FIG. 1D illustrates a multiple door configuration using one or more components in accordance with one or more implementations of the present invention;
 FIG. 2A illustrates a facing view of a framed panel in accordance with an implementation of the present invention;
 FIG. 2B illustrates an exploded view of a joint between frame components of the frame shown in FIG. 2A;
 FIG. 3A illustrates a facing view of a roller assembly inserted in an upper guide in accordance with an implementation of the present invention;
 FIG. 3B illustrates an exploded view of the roller assembly shown in FIG. 3A;
 FIG. 4A illustrates a facing view of a lower track assembly in accordance with an implementation of the present invention;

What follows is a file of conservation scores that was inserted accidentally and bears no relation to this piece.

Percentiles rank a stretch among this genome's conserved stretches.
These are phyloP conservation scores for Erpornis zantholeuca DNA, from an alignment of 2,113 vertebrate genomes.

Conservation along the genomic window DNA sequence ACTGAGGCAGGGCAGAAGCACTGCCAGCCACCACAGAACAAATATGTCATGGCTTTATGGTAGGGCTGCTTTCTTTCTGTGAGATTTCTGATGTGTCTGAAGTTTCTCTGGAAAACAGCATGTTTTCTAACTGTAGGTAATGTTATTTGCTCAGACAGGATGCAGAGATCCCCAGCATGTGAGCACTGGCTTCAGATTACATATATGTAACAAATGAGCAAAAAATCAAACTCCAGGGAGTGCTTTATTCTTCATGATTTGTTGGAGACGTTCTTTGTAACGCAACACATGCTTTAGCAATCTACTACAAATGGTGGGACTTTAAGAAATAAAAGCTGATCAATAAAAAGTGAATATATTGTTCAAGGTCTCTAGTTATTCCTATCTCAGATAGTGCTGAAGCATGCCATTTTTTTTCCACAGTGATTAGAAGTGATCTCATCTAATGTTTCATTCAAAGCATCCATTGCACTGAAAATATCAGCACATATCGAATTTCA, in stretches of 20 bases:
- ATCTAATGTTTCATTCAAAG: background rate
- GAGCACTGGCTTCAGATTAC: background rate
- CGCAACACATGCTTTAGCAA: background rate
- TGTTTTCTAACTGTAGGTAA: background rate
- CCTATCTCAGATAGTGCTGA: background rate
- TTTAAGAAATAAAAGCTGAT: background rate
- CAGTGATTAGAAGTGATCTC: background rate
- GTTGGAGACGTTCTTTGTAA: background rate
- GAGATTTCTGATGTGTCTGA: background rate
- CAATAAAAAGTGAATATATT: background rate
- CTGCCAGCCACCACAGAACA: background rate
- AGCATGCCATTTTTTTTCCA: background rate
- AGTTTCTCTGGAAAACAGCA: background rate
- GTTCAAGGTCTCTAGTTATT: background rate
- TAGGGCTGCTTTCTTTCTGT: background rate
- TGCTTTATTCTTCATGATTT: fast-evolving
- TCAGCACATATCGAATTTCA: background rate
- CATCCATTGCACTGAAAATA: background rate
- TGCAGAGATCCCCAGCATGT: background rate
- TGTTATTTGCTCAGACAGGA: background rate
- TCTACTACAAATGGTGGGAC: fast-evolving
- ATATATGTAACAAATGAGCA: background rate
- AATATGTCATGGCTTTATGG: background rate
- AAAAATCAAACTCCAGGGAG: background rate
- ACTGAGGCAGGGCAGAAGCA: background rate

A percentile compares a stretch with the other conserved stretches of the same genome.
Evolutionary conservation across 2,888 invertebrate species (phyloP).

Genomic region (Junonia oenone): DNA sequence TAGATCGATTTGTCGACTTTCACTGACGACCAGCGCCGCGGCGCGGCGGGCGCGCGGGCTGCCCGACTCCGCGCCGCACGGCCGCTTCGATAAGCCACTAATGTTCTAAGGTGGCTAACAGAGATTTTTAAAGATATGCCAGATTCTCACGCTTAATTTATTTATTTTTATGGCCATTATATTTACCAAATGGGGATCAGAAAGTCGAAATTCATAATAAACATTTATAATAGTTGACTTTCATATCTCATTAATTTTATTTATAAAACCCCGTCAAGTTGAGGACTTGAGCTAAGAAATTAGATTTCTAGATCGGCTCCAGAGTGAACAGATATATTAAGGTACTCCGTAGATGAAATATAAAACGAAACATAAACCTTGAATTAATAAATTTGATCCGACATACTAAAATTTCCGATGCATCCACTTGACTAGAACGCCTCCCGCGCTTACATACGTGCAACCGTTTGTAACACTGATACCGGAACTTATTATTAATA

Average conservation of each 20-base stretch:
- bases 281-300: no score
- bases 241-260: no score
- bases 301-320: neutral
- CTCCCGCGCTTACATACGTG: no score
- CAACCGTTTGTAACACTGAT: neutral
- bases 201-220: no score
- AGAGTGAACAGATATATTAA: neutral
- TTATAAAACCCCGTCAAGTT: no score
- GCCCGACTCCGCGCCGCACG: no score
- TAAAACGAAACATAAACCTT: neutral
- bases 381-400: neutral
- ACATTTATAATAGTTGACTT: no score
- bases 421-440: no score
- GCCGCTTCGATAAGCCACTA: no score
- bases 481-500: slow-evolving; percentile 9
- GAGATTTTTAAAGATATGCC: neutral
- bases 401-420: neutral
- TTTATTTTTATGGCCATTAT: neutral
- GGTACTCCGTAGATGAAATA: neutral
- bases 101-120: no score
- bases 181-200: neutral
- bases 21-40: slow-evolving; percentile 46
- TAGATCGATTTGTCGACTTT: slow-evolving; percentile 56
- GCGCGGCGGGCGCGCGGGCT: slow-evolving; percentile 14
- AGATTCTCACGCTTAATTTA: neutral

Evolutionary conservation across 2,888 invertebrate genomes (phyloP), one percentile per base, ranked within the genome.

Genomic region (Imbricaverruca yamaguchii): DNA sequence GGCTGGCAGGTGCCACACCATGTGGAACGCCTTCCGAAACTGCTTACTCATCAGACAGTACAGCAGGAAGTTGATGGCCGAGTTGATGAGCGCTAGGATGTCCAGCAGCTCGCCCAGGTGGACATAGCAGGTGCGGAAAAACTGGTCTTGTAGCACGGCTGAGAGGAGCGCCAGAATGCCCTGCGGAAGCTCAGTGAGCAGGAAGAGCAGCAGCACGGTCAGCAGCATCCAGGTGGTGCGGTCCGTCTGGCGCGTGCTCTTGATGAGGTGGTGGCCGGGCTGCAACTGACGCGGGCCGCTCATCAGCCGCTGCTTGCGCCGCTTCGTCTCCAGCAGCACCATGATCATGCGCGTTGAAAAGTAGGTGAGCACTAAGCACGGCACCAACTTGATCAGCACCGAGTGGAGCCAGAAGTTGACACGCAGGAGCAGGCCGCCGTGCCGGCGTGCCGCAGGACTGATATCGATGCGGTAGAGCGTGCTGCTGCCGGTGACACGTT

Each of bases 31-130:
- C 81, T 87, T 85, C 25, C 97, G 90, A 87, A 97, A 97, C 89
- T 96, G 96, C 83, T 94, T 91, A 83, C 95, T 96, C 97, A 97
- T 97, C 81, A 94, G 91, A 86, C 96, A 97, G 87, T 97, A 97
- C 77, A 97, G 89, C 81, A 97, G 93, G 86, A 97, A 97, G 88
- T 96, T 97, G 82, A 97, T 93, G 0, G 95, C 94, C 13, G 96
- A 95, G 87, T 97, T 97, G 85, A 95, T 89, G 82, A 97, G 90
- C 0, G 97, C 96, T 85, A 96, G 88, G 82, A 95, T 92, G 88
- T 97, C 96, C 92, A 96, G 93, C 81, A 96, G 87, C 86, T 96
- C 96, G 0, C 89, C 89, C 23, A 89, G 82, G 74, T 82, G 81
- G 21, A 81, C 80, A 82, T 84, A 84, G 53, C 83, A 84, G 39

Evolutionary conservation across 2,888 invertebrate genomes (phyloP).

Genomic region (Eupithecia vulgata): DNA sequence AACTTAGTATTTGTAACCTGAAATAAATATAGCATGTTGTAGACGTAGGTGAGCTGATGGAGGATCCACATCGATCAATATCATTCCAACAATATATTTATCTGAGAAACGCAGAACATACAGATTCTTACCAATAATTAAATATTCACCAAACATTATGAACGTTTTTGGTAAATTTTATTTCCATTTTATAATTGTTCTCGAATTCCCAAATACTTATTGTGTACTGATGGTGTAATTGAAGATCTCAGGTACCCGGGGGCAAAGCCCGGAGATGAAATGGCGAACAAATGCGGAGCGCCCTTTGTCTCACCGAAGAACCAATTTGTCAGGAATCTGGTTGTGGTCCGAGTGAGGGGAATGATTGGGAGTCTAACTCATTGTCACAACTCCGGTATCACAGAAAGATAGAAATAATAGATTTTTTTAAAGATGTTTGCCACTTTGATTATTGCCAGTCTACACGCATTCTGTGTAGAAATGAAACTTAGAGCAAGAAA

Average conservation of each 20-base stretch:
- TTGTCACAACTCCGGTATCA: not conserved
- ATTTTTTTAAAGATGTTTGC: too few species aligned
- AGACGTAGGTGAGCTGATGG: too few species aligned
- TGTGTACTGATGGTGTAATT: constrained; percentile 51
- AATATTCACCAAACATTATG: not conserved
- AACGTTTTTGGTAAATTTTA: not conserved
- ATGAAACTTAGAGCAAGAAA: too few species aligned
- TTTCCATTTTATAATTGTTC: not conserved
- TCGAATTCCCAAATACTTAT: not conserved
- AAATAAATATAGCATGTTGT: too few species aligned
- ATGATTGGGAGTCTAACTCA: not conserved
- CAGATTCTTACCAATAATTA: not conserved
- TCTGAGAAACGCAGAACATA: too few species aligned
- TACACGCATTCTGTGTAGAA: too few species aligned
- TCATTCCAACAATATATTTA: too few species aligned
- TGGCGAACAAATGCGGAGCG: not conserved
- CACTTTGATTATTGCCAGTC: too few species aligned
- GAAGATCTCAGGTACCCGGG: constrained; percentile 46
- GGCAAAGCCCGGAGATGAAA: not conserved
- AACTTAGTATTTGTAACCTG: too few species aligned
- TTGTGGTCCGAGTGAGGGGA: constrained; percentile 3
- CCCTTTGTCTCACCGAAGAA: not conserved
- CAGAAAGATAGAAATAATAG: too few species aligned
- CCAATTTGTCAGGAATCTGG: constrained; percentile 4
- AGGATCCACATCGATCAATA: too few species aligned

FIG. 4B illustrates an exploded view of the lower track assembly of FIG. 4A;
 FIG. 5A illustrates a side perspective view of an upper guide and roller assembly when engaged with a brake assembly in accordance with an implementation of the present invention;
 FIG. 5B illustrates an isolated perspective view of the brake assembly shown in FIG. 5A;
 FIG. 6 illustrates an alternative configuration in accordance with an implementation of the present invention in which a panel is mounted to a roller assembly without the use of an upper frame component;
 FIG. 7A illustrates a perspective facing view of still another alternative configuration in accordance with an implementation of the present invention in which a panel is mounted in a face-mounted roller assembly; and
 FIG. 7B illustrates a side view of the panel and roller assembly configuration of FIG. 7A.
DETAILED DESCRIPTION OF THE PREFERRED EMBODIMENTS